Mesmerism, mystery and murder

My first book in the Historical Fiction Challenge is The Mesmerist by Barbara Ewing.

The Mesmerist

I am not sure where I obtained this book but it is second-hand as it has the price $7 on the inside cover, the price on the back of the book is $33.99.  I think I may have been given it by someone after they had read it.  I didn’t realise it was a historical fiction novel until I went looking on my bookshelves for a book to start me off on my Reading Challenge. ( On my shelves I have several books that I have yet to read.)

It is quite ironical that my first book is also a crime fiction novel, my favourite genre.  The book, set in the early nineteenth century, actually mentions the beginnings of the detective section of the London Police and mention is made of how the back of the department looks out onto Scotland Yard, this no doubt is how the department came to be known as Scotland Yard.

From the book jacket:

Early nineteenth century London sees the controversial rise of the practice of Mesmerism.  Miss Cordelia Preston, a beautiful, ageing, out-of-work actress, with disturbing secrets to hide, suddenly emerges a a Lady Phreno-Mesmerist.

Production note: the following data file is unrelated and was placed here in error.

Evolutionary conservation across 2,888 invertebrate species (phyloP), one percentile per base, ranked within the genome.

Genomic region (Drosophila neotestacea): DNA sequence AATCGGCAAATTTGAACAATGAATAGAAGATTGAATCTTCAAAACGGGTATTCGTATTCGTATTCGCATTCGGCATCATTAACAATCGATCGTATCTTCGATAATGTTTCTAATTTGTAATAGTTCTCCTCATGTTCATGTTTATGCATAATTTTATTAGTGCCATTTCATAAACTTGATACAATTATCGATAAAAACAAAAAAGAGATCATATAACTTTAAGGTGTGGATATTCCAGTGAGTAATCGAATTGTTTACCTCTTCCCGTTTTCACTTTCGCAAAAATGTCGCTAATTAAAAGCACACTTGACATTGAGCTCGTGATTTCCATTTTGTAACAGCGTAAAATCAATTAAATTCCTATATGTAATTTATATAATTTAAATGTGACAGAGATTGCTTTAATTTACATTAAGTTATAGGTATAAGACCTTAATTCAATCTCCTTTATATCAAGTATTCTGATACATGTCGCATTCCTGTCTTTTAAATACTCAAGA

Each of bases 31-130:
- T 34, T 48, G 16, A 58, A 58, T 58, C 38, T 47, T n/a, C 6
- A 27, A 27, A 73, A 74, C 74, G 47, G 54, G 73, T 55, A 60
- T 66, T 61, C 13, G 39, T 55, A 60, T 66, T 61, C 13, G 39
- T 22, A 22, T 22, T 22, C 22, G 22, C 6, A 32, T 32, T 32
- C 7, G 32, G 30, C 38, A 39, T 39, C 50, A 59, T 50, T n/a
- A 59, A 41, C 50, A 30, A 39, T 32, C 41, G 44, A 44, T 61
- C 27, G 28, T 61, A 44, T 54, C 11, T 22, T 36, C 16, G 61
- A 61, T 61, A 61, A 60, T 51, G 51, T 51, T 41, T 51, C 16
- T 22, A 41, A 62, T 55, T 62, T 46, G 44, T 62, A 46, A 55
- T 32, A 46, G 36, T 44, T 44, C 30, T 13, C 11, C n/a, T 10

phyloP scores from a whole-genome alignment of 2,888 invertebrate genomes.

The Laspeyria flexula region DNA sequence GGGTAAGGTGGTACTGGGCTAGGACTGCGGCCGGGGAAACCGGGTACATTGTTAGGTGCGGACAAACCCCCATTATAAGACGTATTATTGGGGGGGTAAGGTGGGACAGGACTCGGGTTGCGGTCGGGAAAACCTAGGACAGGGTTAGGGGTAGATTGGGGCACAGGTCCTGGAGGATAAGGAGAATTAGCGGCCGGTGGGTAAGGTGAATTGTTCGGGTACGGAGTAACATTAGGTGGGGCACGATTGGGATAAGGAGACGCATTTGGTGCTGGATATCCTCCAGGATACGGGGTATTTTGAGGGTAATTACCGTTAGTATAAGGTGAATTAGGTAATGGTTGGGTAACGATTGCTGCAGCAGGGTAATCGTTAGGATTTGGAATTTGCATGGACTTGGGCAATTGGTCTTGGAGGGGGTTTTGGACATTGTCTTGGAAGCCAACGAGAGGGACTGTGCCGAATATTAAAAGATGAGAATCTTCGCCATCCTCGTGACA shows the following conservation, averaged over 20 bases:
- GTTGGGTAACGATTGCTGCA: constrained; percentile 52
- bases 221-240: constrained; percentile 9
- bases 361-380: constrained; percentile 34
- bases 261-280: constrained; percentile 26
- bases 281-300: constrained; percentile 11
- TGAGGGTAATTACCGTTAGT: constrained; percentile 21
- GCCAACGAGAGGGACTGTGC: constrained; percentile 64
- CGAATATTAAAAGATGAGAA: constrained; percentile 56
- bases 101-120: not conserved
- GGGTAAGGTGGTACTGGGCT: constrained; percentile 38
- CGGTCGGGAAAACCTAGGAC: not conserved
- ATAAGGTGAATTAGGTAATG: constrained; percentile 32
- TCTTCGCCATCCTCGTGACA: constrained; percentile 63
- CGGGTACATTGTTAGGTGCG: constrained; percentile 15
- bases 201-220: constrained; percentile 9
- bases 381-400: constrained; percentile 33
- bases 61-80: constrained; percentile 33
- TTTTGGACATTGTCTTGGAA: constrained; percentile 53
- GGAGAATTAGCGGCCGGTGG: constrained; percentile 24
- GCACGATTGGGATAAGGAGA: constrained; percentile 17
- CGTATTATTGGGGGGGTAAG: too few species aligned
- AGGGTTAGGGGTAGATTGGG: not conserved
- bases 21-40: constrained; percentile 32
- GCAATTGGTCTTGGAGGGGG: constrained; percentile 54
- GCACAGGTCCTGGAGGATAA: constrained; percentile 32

In her candle-lit Bloomsbury basement she finds herself advising young women on marriage and inadvertently, on the matter that must, of course, never be mentioned – the wedding night.  Popular and rich, her success seems unstoppable. . . . 

But success is fragile when you have a past filled with secrets and loss.  On a wintry moonlit night a body is found in Bloomsbury Square: in a crowded coroner’s court, love, hate, murder and revenge are dissected and, suddenly, erupt into a volcanic scandal as Cordelia’s past explodes, bringing not only heartache but terror -and a cloaked figure who waits in the dark and shadowy London streets. 

I thoroughly enjoyed this book and they way the author has so carefully portrayed early nineteenth century London and the characters to be found there.

You can find a review from The Historical Novel Society here.

3 thoughts on “Mesmerism, mystery and murder

    • I have just finished an Anne Perry book, after you recommended her. The book I read was Death in the Devil’s Acre and it had several similarities to The Mesmerist. I really enjoyed the book and read it very quickly.

      • I’m delighted to hear it! I think she’s an excellent writer and I believe I’ve read the book you mention, although it was a while ago. I did wonder, after reading your review of this one, if it might be along Anne Perry lines. That makes me all the more keen to seek it out, thank you.

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